Ford Fiesta XR2 (Hatch), 1981-1989
The Ford Fiesta XR2 was in production from 1981 until 1989. Styled in house, it is a front-engine, front wheel drive hatchback range seating five adults.
The Ford Fiesta XR2 was a high performance iteration of the MK1 Ford Fiesta. Introduced to replace the 1.3 Supersport, it featured the same 1.6 litre CVH engine as fitted to the Escort XR3, detuned to 85bhp - 1.6 litres fuelled through a Weber carburettor. It had big wheels and a sharp bodykit - just the thing for the style conscious 1980s. From outside, the other visible change was the replacement of square headlamps with large round ones - the indicators moving to the bumpers. 60 came up in just over 9 seconds, and the top speed of 105 was impressive for its day. 1983 saw a comprehensive facelift - the MK2. This gained an even wilder bodykit and the Wolfrace Sonic aping wheels for which the XR2 model became known. Power was upped to the 93bhp of the XR3, and the four speed gearbox replaced with a five speed.
Discontinued in 1989, it was replaced by the XR2i when the Fiesta MK3 was launched. This used a fuel injected variant of the same engine, also seen in the Escort XR3i - but the car was seen as larger and softer than its forebear. Existing supplies of the carburetted engine were used up in a warm hatch variant of the MK3 called the 1.6S.
The CVH might not have been Ford's finest hour, but it's a grunty little engine - and the Fiesta's diminutive size means that it makes an entertaining package. The gearbox, whether four or five speed, is precise. The steering may not be 205 sharp but it's good enough, and the lower suspension with uprated dampers means the XR2 feels more planted than the Popular Plus your granddad had. There's a reasonable amount of space for a small car too, so you shouldn't find it hard to get comfortable.
Mechanicals rarely cause issues - the majority of difficulty you'll experience is with the trim or the bodywork. Footwells and kick panels can rot out, so get the carpets up to check if you can. The bulkhead, inner wings, slam panel, A pillars, scuttle, inner arches and chassis rails can also rot, and the plastic bodykit is manna from heaven for the tinworm. Make sure you inspect as much of the sills and arches as you can access, and assume the worst for the bits you can't see. Mechanical spares are ten a penny wing to the ongoing popularity of old Fords, and specialists such as Burton Power should be able to provide anything you can't find in your local motor factor.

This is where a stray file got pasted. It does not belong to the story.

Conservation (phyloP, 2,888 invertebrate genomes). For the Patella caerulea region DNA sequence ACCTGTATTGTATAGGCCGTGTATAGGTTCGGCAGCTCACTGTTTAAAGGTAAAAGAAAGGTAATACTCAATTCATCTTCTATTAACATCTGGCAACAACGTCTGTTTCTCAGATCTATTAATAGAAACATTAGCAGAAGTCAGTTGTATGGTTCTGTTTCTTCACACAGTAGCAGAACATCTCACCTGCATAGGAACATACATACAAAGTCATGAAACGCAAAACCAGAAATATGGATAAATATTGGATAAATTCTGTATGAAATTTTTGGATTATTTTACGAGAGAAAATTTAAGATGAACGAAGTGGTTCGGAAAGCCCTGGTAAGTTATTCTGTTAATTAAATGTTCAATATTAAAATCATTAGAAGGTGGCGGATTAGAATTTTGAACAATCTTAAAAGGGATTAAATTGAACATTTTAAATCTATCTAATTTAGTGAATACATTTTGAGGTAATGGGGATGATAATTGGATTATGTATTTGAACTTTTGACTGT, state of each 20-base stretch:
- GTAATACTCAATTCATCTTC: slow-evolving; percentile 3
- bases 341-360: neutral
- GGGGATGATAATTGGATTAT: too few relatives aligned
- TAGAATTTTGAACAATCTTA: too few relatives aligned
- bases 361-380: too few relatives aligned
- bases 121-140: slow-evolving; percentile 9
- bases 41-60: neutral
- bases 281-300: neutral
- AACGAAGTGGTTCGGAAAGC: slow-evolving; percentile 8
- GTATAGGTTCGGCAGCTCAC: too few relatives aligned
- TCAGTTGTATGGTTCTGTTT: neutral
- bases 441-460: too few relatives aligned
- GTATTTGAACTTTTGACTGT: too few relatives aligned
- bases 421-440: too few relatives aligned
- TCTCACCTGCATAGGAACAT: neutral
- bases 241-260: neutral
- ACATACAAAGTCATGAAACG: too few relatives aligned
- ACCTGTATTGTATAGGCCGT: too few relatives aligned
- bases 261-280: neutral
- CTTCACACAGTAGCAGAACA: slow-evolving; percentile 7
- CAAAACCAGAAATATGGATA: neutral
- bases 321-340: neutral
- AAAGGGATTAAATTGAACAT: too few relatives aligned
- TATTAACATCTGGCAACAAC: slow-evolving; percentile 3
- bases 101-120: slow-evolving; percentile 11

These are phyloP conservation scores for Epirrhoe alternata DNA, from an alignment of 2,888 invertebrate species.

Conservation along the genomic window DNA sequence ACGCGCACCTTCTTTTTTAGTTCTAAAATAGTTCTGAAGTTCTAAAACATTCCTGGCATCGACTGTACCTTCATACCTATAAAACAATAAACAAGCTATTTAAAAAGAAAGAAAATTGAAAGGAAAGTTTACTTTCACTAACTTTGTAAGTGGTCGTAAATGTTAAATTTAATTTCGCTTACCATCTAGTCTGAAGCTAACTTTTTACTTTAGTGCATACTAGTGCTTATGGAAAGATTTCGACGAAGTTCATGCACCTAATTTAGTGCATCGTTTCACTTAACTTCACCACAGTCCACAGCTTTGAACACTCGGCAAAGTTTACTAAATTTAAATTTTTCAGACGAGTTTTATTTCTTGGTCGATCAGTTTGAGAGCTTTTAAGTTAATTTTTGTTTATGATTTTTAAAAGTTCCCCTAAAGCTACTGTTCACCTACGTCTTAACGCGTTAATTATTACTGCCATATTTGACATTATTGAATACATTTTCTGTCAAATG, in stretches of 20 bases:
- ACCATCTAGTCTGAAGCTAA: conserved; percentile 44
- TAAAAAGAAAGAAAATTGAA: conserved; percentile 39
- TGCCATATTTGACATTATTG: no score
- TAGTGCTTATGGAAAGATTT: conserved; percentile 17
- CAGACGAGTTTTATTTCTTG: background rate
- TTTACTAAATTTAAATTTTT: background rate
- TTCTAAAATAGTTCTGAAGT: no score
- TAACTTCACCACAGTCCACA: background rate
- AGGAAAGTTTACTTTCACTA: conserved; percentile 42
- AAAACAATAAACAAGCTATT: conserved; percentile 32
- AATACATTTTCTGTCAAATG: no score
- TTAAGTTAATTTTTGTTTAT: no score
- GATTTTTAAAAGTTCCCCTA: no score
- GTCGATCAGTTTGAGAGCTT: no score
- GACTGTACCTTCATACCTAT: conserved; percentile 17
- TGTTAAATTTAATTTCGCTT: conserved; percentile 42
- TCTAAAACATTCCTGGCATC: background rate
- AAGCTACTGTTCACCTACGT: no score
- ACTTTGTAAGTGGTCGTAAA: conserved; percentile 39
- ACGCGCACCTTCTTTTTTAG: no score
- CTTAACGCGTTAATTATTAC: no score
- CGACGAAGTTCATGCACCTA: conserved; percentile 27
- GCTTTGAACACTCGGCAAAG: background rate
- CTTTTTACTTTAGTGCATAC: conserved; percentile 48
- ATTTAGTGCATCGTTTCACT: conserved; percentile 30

Rarity means that the MK1 XR2 is more desirable than the MK2, though the MK2 retains a significant appeal for those of the generation which hankered after them when they were new. There are also a number of XR2 replicas in existence, a hang over from the Max Power era when teenagers would buy cooking models and steadily uprate them into the cars of their dreams. XR2 replicas are worth considerably less than the real thing, though if the conversion is well executed it's not necessarily a bad purchase. Turbo Technics conversions are worth pretty much what the owner wants to ask, such is their rarity and desirability.
The same hot hatch appeal can be had from Vauxhall with the Nova GTE, while Peugeot's 205GTi and Citroen's Visa GTi both offered even more pace in lightweight bodies. The Alfasud Sprint might have been considered as a used car alongside the XR2, or perhaps the MG Metro Turbo would be seen as a viable rival. If you want the same Max Power appeal that these cars attracted later in life, a Citroen Saxo VTR or VTS makes a compelling modern classic bargain.